The FBI missed at least five chances in the months before Sept. 11, 2001, to find two hijackers as they settled in San Diego, says a Justice Department inspector general report quoted by the New York Times. The document was made public yesterday after being kept secret for a year. Investigators were stymied by bureaucratic obstacles, communication breakdowns, and a lack of urgency, the report said.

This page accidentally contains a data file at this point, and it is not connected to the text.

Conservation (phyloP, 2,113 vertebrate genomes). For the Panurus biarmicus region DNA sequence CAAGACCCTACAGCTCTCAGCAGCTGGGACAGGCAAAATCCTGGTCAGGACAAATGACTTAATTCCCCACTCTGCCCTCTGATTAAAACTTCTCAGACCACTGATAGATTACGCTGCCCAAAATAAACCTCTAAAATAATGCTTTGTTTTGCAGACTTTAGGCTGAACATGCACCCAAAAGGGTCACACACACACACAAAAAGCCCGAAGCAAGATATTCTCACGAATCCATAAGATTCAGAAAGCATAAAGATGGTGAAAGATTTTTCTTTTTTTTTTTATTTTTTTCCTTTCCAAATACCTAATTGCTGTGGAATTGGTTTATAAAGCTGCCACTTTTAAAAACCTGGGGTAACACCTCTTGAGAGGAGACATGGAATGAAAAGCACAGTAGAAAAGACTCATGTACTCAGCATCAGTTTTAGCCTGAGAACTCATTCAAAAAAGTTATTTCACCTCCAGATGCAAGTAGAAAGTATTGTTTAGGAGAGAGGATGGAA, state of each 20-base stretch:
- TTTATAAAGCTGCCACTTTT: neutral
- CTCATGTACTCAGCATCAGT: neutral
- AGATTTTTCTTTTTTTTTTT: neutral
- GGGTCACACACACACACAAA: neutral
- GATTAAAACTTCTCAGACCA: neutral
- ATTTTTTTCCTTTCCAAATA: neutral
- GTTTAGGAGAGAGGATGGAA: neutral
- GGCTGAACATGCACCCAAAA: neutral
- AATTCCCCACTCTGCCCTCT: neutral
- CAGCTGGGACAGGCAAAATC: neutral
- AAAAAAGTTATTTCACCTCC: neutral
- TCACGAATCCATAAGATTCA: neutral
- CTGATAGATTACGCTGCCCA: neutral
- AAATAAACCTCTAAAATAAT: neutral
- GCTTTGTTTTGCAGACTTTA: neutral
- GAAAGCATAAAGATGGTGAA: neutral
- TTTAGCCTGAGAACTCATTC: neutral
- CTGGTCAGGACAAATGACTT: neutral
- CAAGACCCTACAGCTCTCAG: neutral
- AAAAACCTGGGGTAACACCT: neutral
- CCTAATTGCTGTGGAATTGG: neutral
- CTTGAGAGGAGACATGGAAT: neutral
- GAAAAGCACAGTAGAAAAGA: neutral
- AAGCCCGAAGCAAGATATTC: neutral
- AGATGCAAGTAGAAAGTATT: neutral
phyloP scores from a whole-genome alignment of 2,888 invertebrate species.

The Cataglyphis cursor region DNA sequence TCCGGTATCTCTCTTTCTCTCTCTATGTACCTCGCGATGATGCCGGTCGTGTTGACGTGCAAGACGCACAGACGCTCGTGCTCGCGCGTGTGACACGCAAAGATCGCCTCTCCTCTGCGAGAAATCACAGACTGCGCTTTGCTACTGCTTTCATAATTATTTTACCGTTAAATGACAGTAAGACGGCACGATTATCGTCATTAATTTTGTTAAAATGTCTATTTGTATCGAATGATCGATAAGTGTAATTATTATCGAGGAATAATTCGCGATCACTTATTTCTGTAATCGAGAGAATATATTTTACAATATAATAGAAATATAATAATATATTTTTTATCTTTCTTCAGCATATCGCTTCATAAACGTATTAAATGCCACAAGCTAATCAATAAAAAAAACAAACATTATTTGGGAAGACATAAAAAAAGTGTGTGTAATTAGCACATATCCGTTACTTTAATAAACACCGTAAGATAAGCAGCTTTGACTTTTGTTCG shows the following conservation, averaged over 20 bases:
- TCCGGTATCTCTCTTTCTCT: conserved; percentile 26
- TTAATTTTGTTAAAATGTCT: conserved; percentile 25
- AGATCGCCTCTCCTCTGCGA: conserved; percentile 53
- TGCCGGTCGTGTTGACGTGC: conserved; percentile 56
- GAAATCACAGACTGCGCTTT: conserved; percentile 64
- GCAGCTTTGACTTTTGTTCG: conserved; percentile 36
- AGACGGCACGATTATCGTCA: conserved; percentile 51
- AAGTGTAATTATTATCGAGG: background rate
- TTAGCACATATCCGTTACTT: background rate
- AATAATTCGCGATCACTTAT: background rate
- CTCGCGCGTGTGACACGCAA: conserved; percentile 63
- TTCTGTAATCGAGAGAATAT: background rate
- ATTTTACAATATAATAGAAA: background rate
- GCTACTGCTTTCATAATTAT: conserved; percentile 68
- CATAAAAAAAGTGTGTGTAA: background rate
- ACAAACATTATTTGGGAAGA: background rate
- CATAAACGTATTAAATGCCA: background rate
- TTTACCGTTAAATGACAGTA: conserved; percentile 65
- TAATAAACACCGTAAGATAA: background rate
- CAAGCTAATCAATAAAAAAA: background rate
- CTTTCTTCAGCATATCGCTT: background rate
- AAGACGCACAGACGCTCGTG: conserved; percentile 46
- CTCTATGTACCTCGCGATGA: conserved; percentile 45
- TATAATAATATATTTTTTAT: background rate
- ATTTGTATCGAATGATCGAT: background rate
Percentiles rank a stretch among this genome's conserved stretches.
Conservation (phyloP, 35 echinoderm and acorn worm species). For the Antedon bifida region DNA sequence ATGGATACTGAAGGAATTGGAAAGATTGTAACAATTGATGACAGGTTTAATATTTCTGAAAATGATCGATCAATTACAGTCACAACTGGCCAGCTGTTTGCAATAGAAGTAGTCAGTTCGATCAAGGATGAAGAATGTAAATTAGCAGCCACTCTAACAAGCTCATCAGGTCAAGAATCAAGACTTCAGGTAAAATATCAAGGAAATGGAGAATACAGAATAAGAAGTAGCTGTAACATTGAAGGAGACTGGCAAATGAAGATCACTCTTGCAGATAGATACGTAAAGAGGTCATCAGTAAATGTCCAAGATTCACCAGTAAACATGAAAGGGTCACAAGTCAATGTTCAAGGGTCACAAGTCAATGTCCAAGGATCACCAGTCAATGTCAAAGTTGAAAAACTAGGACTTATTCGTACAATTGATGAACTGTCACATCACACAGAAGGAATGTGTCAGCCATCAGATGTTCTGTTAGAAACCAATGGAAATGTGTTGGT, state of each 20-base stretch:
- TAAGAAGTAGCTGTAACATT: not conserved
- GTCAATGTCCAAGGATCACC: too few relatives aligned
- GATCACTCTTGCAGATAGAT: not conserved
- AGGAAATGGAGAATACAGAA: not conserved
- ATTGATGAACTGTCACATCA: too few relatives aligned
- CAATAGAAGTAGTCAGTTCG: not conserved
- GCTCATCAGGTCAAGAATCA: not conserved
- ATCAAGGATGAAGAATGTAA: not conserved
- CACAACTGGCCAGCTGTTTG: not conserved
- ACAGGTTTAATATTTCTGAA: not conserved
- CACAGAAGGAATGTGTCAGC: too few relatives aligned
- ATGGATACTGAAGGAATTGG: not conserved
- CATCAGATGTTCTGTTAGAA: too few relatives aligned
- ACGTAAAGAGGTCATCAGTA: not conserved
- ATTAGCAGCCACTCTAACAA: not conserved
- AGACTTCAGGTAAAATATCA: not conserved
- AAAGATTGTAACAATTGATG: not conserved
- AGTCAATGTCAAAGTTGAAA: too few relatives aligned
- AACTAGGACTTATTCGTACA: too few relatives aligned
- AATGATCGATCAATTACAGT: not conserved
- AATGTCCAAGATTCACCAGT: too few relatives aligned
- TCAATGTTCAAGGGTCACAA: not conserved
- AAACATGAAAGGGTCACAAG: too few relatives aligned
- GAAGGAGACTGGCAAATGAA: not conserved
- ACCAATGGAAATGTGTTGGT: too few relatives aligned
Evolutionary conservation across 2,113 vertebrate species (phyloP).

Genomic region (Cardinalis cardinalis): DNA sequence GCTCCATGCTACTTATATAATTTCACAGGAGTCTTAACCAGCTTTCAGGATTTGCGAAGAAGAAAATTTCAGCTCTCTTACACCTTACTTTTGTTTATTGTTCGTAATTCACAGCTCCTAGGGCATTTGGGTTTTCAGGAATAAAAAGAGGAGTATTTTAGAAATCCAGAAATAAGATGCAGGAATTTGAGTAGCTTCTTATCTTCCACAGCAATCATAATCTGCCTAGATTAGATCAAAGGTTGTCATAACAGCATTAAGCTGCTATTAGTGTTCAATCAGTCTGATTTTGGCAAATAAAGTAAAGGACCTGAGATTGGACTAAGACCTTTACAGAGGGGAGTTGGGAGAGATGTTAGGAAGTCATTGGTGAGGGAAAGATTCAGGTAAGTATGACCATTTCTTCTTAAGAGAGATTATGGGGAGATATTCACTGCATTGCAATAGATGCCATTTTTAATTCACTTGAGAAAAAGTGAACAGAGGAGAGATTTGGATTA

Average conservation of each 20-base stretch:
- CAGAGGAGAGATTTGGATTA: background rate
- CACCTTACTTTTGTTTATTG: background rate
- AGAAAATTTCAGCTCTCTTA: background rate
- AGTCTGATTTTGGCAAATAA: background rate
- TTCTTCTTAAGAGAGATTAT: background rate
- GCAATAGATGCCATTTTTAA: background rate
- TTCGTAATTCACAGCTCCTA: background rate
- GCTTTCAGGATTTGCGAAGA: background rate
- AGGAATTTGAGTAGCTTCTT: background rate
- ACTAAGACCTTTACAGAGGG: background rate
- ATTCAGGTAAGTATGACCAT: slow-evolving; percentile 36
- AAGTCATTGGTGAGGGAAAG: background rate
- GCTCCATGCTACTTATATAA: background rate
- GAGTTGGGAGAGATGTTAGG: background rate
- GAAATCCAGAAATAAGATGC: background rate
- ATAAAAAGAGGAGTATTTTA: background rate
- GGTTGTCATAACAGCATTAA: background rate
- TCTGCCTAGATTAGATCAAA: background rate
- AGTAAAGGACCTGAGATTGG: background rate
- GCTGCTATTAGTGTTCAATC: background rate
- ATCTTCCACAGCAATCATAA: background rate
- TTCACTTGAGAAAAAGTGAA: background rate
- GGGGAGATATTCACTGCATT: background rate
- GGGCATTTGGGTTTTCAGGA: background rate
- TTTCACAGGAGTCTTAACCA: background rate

The blistering findings mirror those of the Sept. 11 commission last summer but they provide significant new details about the many bureaucratic breakdowns before the attacks and are likely to fuel questions about the bureau’s efforts to remake itself. On the San Diego hijackers, the report saidt an FBI agent assigned to the Central Intelligence Agency wanted to pass on information to his agency about the two men in early 2000 – 19 months before the attacks – but was blocked by a CIA supervisor and did not aggressively follow up. “What we found were significant deficiencies in the way the FBI handled these issues,” inspector general Glenn Fine told the Times. “We don’t believe it was misconduct on the part of individuals so much as systemic problems, but we do recommend that the FBI review the performance of individuals on its own.” The FBI said it had taken significant steps since the Sept. 11 attacks to address the types of problems the inspector general identified.